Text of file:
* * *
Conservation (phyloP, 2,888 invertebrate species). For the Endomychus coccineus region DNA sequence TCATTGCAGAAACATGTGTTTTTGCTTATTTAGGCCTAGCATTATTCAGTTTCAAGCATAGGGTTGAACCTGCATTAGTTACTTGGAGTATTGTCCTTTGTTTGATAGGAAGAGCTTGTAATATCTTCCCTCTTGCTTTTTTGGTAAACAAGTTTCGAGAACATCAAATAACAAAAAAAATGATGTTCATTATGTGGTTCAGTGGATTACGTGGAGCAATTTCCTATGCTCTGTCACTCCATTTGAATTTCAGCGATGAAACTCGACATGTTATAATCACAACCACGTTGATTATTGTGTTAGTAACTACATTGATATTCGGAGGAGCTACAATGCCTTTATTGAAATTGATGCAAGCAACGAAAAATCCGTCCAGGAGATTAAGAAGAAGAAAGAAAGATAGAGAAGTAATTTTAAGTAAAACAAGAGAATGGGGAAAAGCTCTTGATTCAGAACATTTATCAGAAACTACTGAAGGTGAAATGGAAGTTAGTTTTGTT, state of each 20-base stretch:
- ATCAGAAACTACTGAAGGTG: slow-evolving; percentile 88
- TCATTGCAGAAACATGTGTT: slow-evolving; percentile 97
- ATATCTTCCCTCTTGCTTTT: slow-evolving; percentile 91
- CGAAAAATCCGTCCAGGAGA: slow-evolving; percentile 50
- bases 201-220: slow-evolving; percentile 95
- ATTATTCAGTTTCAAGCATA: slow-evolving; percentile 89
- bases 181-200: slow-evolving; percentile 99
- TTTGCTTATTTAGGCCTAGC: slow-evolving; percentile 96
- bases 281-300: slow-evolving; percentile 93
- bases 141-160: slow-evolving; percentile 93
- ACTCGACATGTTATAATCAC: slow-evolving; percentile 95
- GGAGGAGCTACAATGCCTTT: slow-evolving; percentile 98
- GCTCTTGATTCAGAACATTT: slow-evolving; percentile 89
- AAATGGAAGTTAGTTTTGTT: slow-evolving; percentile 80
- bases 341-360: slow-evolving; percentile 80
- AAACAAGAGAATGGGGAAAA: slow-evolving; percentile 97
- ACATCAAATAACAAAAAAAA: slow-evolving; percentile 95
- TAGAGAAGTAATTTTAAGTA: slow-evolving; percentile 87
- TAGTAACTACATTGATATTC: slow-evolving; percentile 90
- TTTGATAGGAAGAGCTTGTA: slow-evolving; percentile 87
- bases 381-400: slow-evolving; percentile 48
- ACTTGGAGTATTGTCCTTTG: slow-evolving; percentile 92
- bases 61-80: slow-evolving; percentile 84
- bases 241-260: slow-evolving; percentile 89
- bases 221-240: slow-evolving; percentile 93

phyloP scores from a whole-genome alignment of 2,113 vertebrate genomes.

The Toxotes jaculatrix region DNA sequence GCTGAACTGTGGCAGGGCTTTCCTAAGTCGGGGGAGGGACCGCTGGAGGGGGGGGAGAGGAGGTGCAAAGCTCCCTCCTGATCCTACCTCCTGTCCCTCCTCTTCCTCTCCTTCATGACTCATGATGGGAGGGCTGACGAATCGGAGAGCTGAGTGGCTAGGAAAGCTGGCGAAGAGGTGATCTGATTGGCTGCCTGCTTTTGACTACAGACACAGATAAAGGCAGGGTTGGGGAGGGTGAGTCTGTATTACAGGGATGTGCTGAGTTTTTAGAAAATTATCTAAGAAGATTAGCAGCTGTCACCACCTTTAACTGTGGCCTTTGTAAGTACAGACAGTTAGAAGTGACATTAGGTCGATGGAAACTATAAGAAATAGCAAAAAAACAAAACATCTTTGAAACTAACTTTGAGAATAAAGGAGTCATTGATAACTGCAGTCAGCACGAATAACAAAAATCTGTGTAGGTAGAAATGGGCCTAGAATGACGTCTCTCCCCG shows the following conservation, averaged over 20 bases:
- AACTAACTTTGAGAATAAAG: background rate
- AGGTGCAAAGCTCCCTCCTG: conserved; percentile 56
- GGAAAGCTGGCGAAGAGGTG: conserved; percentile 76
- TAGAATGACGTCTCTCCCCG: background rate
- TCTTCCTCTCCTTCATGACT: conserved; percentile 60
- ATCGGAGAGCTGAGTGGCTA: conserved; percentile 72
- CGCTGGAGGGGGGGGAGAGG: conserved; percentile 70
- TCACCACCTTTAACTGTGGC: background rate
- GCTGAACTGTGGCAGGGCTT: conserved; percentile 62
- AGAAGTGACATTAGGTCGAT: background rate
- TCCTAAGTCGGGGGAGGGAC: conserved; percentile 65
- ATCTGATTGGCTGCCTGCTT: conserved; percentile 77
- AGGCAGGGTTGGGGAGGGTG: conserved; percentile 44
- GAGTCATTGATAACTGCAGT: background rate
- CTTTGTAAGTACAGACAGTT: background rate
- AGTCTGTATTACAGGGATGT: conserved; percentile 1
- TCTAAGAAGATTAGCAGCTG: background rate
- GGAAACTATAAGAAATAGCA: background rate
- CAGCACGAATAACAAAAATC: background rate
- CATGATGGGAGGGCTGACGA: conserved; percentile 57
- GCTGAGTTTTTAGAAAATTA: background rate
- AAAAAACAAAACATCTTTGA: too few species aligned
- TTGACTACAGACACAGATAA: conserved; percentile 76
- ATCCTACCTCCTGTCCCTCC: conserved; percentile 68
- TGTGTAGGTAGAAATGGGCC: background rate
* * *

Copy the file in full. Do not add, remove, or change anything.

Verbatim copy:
Conservation (phyloP, 2,888 invertebrate species). For the Endomychus coccineus region DNA sequence TCATTGCAGAAACATGTGTTTTTGCTTATTTAGGCCTAGCATTATTCAGTTTCAAGCATAGGGTTGAACCTGCATTAGTTACTTGGAGTATTGTCCTTTGTTTGATAGGAAGAGCTTGTAATATCTTCCCTCTTGCTTTTTTGGTAAACAAGTTTCGAGAACATCAAATAACAAAAAAAATGATGTTCATTATGTGGTTCAGTGGATTACGTGGAGCAATTTCCTATGCTCTGTCACTCCATTTGAATTTCAGCGATGAAACTCGACATGTTATAATCACAACCACGTTGATTATTGTGTTAGTAACTACATTGATATTCGGAGGAGCTACAATGCCTTTATTGAAATTGATGCAAGCAACGAAAAATCCGTCCAGGAGATTAAGAAGAAGAAAGAAAGATAGAGAAGTAATTTTAAGTAAAACAAGAGAATGGGGAAAAGCTCTTGATTCAGAACATTTATCAGAAACTACTGAAGGTGAAATGGAAGTTAGTTTTGTT, state of each 20-base stretch:
- ATCAGAAACTACTGAAGGTG: slow-evolving; percentile 88
- TCATTGCAGAAACATGTGTT: slow-evolving; percentile 97
- ATATCTTCCCTCTTGCTTTT: slow-evolving; percentile 91
- CGAAAAATCCGTCCAGGAGA: slow-evolving; percentile 50
- bases 201-220: slow-evolving; percentile 95
- ATTATTCAGTTTCAAGCATA: slow-evolving; percentile 89
- bases 181-200: slow-evolving; percentile 99
- TTTGCTTATTTAGGCCTAGC: slow-evolving; percentile 96
- bases 281-300: slow-evolving; percentile 93
- bases 141-160: slow-evolving; percentile 93
- ACTCGACATGTTATAATCAC: slow-evolving; percentile 95
- GGAGGAGCTACAATGCCTTT: slow-evolving; percentile 98
- GCTCTTGATTCAGAACATTT: slow-evolving; percentile 89
- AAATGGAAGTTAGTTTTGTT: slow-evolving; percentile 80
- bases 341-360: slow-evolving; percentile 80
- AAACAAGAGAATGGGGAAAA: slow-evolving; percentile 97
- ACATCAAATAACAAAAAAAA: slow-evolving; percentile 95
- TAGAGAAGTAATTTTAAGTA: slow-evolving; percentile 87
- TAGTAACTACATTGATATTC: slow-evolving; percentile 90
- TTTGATAGGAAGAGCTTGTA: slow-evolving; percentile 87
- bases 381-400: slow-evolving; percentile 48
- ACTTGGAGTATTGTCCTTTG: slow-evolving; percentile 92
- bases 61-80: slow-evolving; percentile 84
- bases 241-260: slow-evolving; percentile 89
- bases 221-240: slow-evolving; percentile 93

phyloP scores from a whole-genome alignment of 2,113 vertebrate genomes.

The Toxotes jaculatrix region DNA sequence GCTGAACTGTGGCAGGGCTTTCCTAAGTCGGGGGAGGGACCGCTGGAGGGGGGGGAGAGGAGGTGCAAAGCTCCCTCCTGATCCTACCTCCTGTCCCTCCTCTTCCTCTCCTTCATGACTCATGATGGGAGGGCTGACGAATCGGAGAGCTGAGTGGCTAGGAAAGCTGGCGAAGAGGTGATCTGATTGGCTGCCTGCTTTTGACTACAGACACAGATAAAGGCAGGGTTGGGGAGGGTGAGTCTGTATTACAGGGATGTGCTGAGTTTTTAGAAAATTATCTAAGAAGATTAGCAGCTGTCACCACCTTTAACTGTGGCCTTTGTAAGTACAGACAGTTAGAAGTGACATTAGGTCGATGGAAACTATAAGAAATAGCAAAAAAACAAAACATCTTTGAAACTAACTTTGAGAATAAAGGAGTCATTGATAACTGCAGTCAGCACGAATAACAAAAATCTGTGTAGGTAGAAATGGGCCTAGAATGACGTCTCTCCCCG shows the following conservation, averaged over 20 bases:
- AACTAACTTTGAGAATAAAG: background rate
- AGGTGCAAAGCTCCCTCCTG: conserved; percentile 56
- GGAAAGCTGGCGAAGAGGTG: conserved; percentile 76
- TAGAATGACGTCTCTCCCCG: background rate
- TCTTCCTCTCCTTCATGACT: conserved; percentile 60
- ATCGGAGAGCTGAGTGGCTA: conserved; percentile 72
- CGCTGGAGGGGGGGGAGAGG: conserved; percentile 70
- TCACCACCTTTAACTGTGGC: background rate
- GCTGAACTGTGGCAGGGCTT: conserved; percentile 62
- AGAAGTGACATTAGGTCGAT: background rate
- TCCTAAGTCGGGGGAGGGAC: conserved; percentile 65
- ATCTGATTGGCTGCCTGCTT: conserved; percentile 77
- AGGCAGGGTTGGGGAGGGTG: conserved; percentile 44
- GAGTCATTGATAACTGCAGT: background rate
- CTTTGTAAGTACAGACAGTT: background rate
- AGTCTGTATTACAGGGATGT: conserved; percentile 1
- TCTAAGAAGATTAGCAGCTG: background rate
- GGAAACTATAAGAAATAGCA: background rate
- CAGCACGAATAACAAAAATC: background rate
- CATGATGGGAGGGCTGACGA: conserved; percentile 57
- GCTGAGTTTTTAGAAAATTA: background rate
- AAAAAACAAAACATCTTTGA: too few species aligned
- TTGACTACAGACACAGATAA: conserved; percentile 76
- ATCCTACCTCCTGTCCCTCC: conserved; percentile 68
- TGTGTAGGTAGAAATGGGCC: background rate